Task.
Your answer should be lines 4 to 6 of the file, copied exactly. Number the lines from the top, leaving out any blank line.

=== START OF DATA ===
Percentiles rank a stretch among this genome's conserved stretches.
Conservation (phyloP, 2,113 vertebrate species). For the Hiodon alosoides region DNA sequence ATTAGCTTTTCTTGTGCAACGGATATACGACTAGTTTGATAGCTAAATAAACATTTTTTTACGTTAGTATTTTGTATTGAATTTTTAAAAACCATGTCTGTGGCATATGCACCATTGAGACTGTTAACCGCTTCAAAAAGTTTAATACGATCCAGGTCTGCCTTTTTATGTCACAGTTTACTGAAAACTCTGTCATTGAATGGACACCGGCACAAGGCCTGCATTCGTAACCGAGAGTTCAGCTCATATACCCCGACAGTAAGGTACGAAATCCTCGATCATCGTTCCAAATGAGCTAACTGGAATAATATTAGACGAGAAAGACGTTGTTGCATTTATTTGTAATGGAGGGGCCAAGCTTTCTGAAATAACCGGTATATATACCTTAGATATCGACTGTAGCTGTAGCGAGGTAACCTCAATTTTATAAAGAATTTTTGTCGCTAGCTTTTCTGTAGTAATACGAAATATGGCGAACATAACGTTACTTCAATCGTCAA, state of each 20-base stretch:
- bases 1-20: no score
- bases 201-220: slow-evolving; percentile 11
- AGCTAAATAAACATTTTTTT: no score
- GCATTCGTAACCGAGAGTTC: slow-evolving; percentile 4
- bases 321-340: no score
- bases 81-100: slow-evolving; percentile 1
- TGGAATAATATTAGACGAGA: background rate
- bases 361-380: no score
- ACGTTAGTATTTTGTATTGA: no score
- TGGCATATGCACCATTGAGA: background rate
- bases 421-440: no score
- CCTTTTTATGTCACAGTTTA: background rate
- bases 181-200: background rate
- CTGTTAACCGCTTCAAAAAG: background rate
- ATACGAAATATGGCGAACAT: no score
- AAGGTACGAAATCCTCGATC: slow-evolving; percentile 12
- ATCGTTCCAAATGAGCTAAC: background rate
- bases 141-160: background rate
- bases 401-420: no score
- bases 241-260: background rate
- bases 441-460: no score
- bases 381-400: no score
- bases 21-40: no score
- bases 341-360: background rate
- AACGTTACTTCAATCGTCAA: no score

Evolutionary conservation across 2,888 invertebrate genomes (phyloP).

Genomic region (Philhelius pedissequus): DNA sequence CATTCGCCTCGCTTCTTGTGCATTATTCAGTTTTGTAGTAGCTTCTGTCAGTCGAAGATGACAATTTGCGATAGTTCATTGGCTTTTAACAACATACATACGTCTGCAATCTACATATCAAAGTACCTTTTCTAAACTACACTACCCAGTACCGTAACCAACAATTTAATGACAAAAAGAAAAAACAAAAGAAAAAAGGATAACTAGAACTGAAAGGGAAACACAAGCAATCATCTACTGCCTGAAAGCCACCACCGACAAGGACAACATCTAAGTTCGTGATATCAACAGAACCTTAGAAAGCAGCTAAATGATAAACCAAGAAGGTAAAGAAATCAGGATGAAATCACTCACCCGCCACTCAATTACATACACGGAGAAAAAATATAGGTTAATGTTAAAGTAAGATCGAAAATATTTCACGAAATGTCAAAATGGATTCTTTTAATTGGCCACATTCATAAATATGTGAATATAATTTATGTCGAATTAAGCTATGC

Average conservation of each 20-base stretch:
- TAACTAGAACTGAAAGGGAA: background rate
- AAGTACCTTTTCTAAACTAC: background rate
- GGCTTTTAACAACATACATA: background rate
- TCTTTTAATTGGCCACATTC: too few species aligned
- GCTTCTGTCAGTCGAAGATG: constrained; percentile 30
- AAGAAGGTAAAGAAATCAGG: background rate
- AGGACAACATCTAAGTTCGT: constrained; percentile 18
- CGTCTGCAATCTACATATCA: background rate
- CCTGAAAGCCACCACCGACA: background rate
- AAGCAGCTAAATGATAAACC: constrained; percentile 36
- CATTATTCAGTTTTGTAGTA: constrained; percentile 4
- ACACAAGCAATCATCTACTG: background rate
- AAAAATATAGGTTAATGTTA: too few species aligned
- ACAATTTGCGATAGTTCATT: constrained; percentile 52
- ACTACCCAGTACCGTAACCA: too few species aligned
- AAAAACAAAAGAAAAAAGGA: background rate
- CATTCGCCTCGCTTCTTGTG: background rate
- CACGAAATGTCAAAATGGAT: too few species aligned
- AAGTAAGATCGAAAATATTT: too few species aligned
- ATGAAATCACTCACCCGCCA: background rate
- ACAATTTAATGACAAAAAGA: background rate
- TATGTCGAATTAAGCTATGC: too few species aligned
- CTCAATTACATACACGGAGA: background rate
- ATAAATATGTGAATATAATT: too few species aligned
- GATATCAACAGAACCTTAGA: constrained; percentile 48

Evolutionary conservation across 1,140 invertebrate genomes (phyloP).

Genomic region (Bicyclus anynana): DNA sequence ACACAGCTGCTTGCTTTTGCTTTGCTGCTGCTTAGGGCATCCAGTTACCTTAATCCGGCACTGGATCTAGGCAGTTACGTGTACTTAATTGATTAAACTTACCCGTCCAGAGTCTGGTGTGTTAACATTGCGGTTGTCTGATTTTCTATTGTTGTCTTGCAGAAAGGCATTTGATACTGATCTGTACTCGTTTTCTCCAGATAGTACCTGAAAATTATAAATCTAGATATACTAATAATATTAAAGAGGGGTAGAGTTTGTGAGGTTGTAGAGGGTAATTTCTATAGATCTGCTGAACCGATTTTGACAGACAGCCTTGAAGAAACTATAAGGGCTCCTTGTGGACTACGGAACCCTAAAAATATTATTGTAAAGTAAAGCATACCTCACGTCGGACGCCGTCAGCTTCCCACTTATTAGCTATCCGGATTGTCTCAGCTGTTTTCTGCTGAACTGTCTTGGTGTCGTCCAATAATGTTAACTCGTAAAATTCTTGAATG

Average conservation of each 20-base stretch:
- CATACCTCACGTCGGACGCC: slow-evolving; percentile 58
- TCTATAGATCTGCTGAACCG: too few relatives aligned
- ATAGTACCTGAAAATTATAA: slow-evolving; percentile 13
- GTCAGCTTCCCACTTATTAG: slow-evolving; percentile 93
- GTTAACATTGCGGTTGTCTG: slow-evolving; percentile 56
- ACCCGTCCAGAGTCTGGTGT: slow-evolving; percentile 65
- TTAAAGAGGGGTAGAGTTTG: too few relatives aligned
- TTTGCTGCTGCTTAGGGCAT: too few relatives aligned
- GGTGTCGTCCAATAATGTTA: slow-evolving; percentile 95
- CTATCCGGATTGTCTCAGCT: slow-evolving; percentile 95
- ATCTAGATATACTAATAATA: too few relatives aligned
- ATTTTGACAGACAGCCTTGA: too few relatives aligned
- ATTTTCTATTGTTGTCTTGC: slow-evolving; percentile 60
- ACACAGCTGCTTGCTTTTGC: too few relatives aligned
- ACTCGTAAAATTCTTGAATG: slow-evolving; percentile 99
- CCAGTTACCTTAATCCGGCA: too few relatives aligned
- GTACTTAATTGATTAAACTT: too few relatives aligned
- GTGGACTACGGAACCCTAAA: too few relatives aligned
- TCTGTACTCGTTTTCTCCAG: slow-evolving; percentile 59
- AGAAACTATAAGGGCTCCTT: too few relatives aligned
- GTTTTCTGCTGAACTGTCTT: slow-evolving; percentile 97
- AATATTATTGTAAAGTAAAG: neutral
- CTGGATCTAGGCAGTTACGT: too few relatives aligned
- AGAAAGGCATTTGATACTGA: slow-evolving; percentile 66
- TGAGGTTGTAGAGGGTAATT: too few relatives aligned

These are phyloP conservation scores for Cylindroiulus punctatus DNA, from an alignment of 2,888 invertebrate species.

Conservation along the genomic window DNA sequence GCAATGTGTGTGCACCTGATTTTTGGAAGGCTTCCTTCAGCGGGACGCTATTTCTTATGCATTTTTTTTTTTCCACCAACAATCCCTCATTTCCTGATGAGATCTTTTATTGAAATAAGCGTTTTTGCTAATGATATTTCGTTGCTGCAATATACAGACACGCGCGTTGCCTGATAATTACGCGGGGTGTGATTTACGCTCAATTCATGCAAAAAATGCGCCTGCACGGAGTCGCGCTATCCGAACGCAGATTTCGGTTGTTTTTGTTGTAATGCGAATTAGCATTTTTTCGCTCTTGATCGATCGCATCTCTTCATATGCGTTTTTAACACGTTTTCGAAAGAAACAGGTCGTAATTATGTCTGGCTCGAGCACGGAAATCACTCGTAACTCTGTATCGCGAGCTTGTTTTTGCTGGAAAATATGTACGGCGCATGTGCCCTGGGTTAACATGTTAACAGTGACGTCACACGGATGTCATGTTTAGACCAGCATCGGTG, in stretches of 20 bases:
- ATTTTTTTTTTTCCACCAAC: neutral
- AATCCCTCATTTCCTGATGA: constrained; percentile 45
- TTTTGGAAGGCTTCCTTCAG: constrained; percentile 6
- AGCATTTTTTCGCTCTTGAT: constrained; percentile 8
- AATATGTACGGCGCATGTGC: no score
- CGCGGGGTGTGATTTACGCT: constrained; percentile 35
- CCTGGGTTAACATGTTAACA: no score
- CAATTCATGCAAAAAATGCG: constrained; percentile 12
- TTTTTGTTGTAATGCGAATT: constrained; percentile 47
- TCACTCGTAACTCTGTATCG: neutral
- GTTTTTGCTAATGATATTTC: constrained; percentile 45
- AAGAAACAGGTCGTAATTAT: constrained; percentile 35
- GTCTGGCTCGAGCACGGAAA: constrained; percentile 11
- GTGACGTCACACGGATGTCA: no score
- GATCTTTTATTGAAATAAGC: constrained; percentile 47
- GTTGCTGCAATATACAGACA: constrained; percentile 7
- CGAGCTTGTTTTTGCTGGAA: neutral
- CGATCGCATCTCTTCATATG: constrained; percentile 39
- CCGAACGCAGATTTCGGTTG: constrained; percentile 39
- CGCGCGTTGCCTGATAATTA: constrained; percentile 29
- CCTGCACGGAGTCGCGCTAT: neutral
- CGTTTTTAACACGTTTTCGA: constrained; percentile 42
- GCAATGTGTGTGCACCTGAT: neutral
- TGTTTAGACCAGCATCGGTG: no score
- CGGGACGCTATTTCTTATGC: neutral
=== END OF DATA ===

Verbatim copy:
- bases 201-220: slow-evolving; percentile 11
- AGCTAAATAAACATTTTTTT: no score
- GCATTCGTAACCGAGAGTTC: slow-evolving; percentile 4